Miliband must resist the evils of spin

by Keith Darlington

As a member of the Labour party for over 35 years, and one who passionately cares about our party, I believe that we need a frank and honest assessment of our period of government and what went wrong.

Ed Miliband is right to set up a review. I hope that this will mean not just reviewing policy but also consider our conduct during our time in government. Some in our party seem to think that all we need to do is tweak some policies here and there and everything will be fine. For me, this won’t do. For at the heart of everything that went wrong during the New Labour years was Blair and Brown’s obsession with spin.

The spin doctor culture, of which Brown and Blair were among the main architects, succeeded in shutting out much sensible debate and enforcing a regime of top-down control at the expense of constructive and open discussion. In the early years of government, there might have been a case for some of this after the chaos in our party in the 1980s – for fear of being off-message and divided. But it went much too far in that it eventually poisoned our image with much of the public who came to see us as out-of-touch, untrustworthy, unprincipled and obsessed with power.

For example, Gordon Brown’s stage-managed style during much of the election campaign gave the impression of not even listening to party members, let alone the public. That is why he made such a mess of things when he met the lady (Gillian Duffy) whom he called a “bigot”. He had lost touch with the public because he had surrounded himself with an unelected cabal of spin doctors in his Downing Street bunker who, through the spin ethos, robotised his behaviour.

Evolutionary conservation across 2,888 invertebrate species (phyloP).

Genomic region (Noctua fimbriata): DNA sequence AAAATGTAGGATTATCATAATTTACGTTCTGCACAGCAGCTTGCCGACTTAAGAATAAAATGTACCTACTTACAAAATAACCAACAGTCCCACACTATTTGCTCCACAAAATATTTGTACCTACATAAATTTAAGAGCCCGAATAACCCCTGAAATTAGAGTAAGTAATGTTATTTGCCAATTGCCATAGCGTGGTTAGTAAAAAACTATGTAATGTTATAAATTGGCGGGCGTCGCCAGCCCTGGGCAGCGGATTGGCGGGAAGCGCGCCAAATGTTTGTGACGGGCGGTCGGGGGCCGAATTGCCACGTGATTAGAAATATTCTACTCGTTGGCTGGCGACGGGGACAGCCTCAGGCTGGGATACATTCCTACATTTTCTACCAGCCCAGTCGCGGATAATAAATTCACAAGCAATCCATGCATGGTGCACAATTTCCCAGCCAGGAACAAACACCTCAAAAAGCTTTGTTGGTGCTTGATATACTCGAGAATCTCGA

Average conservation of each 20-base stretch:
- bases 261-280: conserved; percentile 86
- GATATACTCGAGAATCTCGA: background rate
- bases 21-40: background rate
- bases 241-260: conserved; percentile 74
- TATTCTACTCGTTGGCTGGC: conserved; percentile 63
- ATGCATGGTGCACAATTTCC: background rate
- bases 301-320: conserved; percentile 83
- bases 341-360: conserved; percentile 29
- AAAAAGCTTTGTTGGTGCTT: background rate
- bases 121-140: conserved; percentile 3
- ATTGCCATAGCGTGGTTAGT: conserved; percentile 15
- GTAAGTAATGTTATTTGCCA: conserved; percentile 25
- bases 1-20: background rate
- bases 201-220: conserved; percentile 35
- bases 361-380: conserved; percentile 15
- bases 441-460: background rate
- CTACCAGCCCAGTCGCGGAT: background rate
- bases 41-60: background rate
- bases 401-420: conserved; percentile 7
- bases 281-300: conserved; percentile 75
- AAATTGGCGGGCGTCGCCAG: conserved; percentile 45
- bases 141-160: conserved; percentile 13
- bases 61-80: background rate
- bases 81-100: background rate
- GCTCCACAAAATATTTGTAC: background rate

Another example of the spin machine working at its worst was when Brown abolished the 10% tax rate to spin headlines the day after his 2006/07 budget. He probably assumed that he would get good headlines by cutting the basic rate of tax – even though this was only achieved by taking it off the poorest paid. He succeeded in spinning good headlines the following day, only to find that voters deserted us in droves the following year when the impact was being felt by the very people we should have been protecting. The longer term consequences were horrendous – not least that we were deserted in large numbers by our core vote who will take much convincing that we are worthy of government again.

Then there was the constant conflict between the spin doctors in the Blair camp, such as Mandelson and Campbell, and those in the Brown camp, such as Balls and Whelan. The factionalism that characterised the Brown/Blair era in using their spinners to brief against each other for 10 years (before Brown became leader) was again extremely damaging for the image of our party. Many people believed – probably rightly – that these jealous rivalries were getting in the way of running the country properly. The new leader should not allow this to happen again. He must make sure that all cabinet colleagues put party and country above personal ego and work together for the good of the country.

There are many other consequences of spin that damaged us – not least the difficulty in conveying the impression that we really believe in anything when we put style over substance.

I hope our new leader will realise that the “spin” approach to politics has run its course and is now likely to do more harm than help. We need a return to honesty and a move away from the point-scoring and photo-opportunity culture which characterised the New Labour spin years. Otherwise we will lose the voters’ trust forever.

Labour had done many good things during 13 years of power, but I am inclined to think that much more could have been done if Blair and Brown’s focus had been on substance rather than spin. I just hope the new generation has learned the lessons of the mistakes made by these men. Otherwise I fear for the future of our party.

Keith Darlington is a member of Ilford North CLP.

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